:9/30:

My heart breaks for the people of Paradise, CA.

Here we are dealing with the smoke from that fire. Those in the valley have it worse. I don’t even want to imagine what the people in Chico are dealing with. My family have been calling and texting to check on us. I have to assure them I am fine. California is as big as three other states put together, so these fires are not near us.

Still, my heart breaks.

:6/30:

I’ve said it before and I’ll say it again: fall is my favorite season.

There is just something about the colors and the crispness of the air and the the still warm sun that lifts my spirits.

Even before I found knitting again, I have always lived for fall.

We moved to Miami from Philadelphia when I was in fifth grade, and the loss of the seasons made me hide from the sun and the brutal heat. SoFLo has a never-ending summer that took me years to become used to.

Where we live now is at just enough elevation to feel the change of season slightly love than the valley.

It is glorious.

I love the fall.

:5/30:

Good morning lovely people!

This morning I was so excited to get up and play with the watercolor set I got myself. It is the Sakura Koi Pocket Field Sketch Box. I’ve heard it recommended by quite a few planners, art journal keepers and artists on YouTube. The best part was using a 50% off coupon. This one is the 24 color set and it looks to have more than enough to keep me going.

I’ve been using my Tombow markers, but this is something I wanted to learn how to use, especially since it gives me a greater range of color saturation and dilution. I only have three of the Tombow sets and it does limit my color choices.

I took a little time this morning swatching all the colors on some Fariano dot grid paper I have.

Yes, ‘Lanta spends her morning napping in my lap while I do my planning and journaling.

Today is one of my favorite types of days. I get to spend the whole day at home, just working on the property and the house.

I really am a homebody. I swear, if it weren’t for the kids activities, I would only leave to go grocery shop once a week.

We are still in the thick of harvesting chestnuts and cleaning up the fall leaves. The trees are only half through shedding and the it is a daily job keeping up with it. To top it off, the wind has really kicked up over the past week.

What we need now is some rain. There is currently a 17 acre fire burning on the other side of the range from where we live. Even a heavy fog would be welcome at this point.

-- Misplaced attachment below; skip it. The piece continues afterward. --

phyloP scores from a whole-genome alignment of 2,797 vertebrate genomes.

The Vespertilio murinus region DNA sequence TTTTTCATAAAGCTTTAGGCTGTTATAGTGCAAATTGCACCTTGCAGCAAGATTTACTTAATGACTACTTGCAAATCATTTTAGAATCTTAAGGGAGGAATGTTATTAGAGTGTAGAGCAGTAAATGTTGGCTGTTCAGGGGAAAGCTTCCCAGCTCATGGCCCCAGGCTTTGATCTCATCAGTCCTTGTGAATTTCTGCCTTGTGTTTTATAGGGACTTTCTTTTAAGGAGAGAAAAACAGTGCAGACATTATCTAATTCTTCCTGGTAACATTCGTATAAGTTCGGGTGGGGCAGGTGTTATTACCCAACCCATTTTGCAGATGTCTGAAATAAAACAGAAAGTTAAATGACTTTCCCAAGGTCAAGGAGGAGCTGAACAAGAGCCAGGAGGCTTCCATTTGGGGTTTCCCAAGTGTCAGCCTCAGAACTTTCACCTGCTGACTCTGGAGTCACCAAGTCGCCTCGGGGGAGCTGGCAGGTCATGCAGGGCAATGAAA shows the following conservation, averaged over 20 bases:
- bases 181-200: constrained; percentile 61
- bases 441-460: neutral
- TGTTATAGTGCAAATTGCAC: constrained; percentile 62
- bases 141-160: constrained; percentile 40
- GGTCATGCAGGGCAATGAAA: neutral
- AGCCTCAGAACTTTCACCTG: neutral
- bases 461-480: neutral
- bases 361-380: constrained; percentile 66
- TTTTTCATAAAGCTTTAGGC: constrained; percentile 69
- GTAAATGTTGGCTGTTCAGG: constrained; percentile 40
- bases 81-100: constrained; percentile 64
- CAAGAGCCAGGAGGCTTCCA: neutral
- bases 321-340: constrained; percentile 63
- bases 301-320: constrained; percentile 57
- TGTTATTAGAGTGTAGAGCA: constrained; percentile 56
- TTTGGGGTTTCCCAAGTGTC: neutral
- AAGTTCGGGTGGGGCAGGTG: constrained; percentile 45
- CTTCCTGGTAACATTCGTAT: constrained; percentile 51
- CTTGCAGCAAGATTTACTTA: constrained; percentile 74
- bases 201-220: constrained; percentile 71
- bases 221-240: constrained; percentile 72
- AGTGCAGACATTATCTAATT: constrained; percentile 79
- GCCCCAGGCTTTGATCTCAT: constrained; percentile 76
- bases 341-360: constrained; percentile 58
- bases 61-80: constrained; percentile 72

What about you guys, have you had a good fall? Have you started something new? or is the approaching holiday season the only thing you are gearing up for? Please post to the comments. I’d love to hear how others are spending their fall.

:alien pods and UFOs in the yard:

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For some reason, the open chestnut pods we have starting to fall look like Predator faces or Alien pods. My fingers can attest they are just as dangerous! OUCH!!

And Conn found this moth on the doorstep. I have not been able to ID it. Any guesses? (Ignore the second insect at it’s head.)

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:car days:

Theses days are a necessary evil. Homeschooling means shepherding the kids to classes and activities in town. It also means sitting in traffic in the Bay Area.

Usually it’s not so bad, since we drive try to avoid rush hour, but on days like this….On days like this I just want to be on my mountain.

The heat in the valley is a muggy eighty degrees. The high temperature up at the homestead is sixty-four and has that bite of fall I love so much. It’s also humid, but it’s the kind of humidity that makes me want to pull on thick socks and wrap a hand-knit shawl around my shoulders, tea in hand and kitten in my lap.

Sitting stopped on I-85 really makes me appreciate the quiet of the vineyard, the crowing of Helios and Turkey (our roosters) in the early morning, even our only partially paved road.

:how i spent my summer:

Actually, I’m pretty sure you don’t want to know. My summer…my summer was a bit on the horrible end of crazy.

Now, how I ended my summer. That’s worth a read. Here on the Grace Homestead I’d like to introduce you to our two newest members.

Hercules (A.K.A. Herc or Boo Cat), who came to us at four weeks old and in the mouth of our kill-everything dog Cassie. I was shocked when D sent me a text asking be to bring home kitten formula and some litter. This is the only cat Cassie-girl has not tried to kill on sight. He came from our neighbor’s property (the had two stray litters), and due to an injury we figured we would keep him and nurse him back to health. Farms do need a cat after all.

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and Atalanta (A.K.A. ‘Lanta), from the other litter on our neighbor’s property. She’s three weeks younger, and the mom abandoned the whole litter. We took her and the rest went to a neighbor down the street who works with kitten rescue.